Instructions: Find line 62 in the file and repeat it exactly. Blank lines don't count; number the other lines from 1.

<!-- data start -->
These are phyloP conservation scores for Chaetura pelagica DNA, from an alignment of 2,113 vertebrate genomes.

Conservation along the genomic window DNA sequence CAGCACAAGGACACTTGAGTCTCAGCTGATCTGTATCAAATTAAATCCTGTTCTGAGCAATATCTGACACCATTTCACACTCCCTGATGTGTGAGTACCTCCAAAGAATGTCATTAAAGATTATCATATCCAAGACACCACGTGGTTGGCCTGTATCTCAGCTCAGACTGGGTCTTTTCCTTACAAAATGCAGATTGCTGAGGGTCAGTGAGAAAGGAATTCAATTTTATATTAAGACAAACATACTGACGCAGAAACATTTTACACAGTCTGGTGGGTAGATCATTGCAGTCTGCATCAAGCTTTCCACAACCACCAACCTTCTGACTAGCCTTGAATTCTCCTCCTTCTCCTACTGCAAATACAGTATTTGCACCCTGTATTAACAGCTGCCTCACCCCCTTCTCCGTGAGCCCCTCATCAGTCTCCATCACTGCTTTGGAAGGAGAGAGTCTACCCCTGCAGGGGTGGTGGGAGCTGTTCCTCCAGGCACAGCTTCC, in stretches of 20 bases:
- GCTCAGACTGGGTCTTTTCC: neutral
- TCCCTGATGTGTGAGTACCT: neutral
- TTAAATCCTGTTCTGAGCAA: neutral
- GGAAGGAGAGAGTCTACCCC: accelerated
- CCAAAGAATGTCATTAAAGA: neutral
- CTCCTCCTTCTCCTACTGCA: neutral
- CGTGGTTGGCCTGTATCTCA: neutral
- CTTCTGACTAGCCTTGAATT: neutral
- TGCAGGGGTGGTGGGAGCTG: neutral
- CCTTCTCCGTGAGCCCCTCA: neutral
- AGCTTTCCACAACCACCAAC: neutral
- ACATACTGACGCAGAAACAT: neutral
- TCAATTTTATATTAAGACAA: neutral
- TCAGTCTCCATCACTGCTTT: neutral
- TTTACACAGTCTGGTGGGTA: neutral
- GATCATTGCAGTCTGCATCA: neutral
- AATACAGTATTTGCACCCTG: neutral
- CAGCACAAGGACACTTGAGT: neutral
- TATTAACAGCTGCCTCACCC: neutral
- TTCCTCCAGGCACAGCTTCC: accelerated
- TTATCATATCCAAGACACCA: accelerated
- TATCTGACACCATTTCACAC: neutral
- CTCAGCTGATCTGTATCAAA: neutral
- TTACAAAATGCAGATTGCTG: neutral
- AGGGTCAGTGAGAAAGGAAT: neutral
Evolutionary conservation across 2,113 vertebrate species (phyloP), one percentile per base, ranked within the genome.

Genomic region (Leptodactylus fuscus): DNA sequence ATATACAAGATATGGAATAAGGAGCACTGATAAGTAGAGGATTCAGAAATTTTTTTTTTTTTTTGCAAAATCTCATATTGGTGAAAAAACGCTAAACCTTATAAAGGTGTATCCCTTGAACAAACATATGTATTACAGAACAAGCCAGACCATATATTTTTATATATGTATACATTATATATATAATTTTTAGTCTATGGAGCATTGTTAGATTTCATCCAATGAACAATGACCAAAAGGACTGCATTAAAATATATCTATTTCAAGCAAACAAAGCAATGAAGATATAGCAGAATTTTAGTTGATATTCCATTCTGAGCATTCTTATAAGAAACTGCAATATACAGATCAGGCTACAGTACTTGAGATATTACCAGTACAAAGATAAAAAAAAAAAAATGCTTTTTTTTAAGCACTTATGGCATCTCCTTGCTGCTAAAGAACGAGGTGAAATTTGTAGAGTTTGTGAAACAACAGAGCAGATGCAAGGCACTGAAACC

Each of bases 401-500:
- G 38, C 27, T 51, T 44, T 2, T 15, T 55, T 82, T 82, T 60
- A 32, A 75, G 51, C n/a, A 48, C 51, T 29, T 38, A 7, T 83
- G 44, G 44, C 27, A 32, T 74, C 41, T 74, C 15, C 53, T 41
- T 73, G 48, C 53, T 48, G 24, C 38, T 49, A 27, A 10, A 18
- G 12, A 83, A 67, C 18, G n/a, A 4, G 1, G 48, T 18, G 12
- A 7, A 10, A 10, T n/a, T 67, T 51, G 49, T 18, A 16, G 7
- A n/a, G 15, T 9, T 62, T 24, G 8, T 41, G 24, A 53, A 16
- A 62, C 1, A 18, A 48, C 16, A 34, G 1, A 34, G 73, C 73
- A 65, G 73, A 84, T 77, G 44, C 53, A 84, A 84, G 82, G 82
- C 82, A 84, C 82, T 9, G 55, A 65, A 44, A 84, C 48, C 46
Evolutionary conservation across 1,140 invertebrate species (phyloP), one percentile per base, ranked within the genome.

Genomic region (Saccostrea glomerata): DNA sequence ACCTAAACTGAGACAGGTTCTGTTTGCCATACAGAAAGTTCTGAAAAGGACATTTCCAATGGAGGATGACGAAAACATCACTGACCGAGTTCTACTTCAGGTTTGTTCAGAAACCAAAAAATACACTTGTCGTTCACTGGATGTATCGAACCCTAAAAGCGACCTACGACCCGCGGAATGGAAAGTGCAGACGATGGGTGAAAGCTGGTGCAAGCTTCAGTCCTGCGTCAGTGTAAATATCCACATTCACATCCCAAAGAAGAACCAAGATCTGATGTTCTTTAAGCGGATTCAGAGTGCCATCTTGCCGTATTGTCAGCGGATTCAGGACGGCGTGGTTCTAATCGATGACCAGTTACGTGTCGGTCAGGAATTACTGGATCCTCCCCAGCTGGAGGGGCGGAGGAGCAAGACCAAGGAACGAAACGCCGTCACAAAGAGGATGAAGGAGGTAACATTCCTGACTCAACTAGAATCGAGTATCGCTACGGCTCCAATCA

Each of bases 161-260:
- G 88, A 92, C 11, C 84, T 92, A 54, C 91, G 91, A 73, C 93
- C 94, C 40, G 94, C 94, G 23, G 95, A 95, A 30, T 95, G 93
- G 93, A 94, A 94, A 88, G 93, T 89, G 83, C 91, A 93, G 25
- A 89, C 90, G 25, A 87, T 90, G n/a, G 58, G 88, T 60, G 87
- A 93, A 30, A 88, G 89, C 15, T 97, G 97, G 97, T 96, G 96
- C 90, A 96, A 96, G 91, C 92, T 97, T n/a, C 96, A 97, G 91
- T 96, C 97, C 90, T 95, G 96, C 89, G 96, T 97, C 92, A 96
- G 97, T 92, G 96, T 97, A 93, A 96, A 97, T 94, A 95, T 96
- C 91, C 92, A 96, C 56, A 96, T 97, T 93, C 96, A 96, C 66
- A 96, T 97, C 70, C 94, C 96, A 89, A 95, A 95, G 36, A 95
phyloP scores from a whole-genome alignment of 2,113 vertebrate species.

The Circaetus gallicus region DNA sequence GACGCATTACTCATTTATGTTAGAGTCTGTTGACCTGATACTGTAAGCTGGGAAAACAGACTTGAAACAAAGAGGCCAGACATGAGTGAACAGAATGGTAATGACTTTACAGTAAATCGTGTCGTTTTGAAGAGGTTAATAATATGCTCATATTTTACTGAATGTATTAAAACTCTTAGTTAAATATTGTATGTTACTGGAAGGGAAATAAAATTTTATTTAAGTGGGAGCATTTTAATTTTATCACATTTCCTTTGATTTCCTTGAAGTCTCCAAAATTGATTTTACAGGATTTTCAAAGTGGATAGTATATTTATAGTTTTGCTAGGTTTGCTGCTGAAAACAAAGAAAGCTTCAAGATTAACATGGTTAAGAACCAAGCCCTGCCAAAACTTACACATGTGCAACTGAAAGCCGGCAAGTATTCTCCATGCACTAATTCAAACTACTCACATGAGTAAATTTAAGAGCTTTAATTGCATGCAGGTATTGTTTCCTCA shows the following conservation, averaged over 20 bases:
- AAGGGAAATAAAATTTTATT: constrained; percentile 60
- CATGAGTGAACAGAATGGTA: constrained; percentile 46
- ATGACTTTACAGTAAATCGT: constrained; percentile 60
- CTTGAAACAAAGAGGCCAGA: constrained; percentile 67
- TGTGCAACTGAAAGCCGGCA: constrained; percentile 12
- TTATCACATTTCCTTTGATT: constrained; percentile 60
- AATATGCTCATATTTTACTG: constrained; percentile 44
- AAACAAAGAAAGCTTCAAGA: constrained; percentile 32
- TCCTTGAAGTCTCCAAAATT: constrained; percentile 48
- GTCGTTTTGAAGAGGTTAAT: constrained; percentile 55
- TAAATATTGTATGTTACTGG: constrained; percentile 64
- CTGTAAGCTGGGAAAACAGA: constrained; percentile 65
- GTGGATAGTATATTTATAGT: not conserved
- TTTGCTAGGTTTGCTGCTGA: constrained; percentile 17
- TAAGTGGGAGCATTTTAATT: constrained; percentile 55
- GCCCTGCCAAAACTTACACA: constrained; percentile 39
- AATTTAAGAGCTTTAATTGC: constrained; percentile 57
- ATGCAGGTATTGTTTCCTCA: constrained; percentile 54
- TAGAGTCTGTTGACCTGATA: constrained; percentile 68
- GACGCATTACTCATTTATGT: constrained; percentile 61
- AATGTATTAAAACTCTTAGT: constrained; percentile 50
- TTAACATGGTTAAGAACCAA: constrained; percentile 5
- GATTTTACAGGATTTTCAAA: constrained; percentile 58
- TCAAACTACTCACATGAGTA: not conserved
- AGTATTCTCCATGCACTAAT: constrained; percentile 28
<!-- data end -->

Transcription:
- AATATGCTCATATTTTACTG: constrained; percentile 44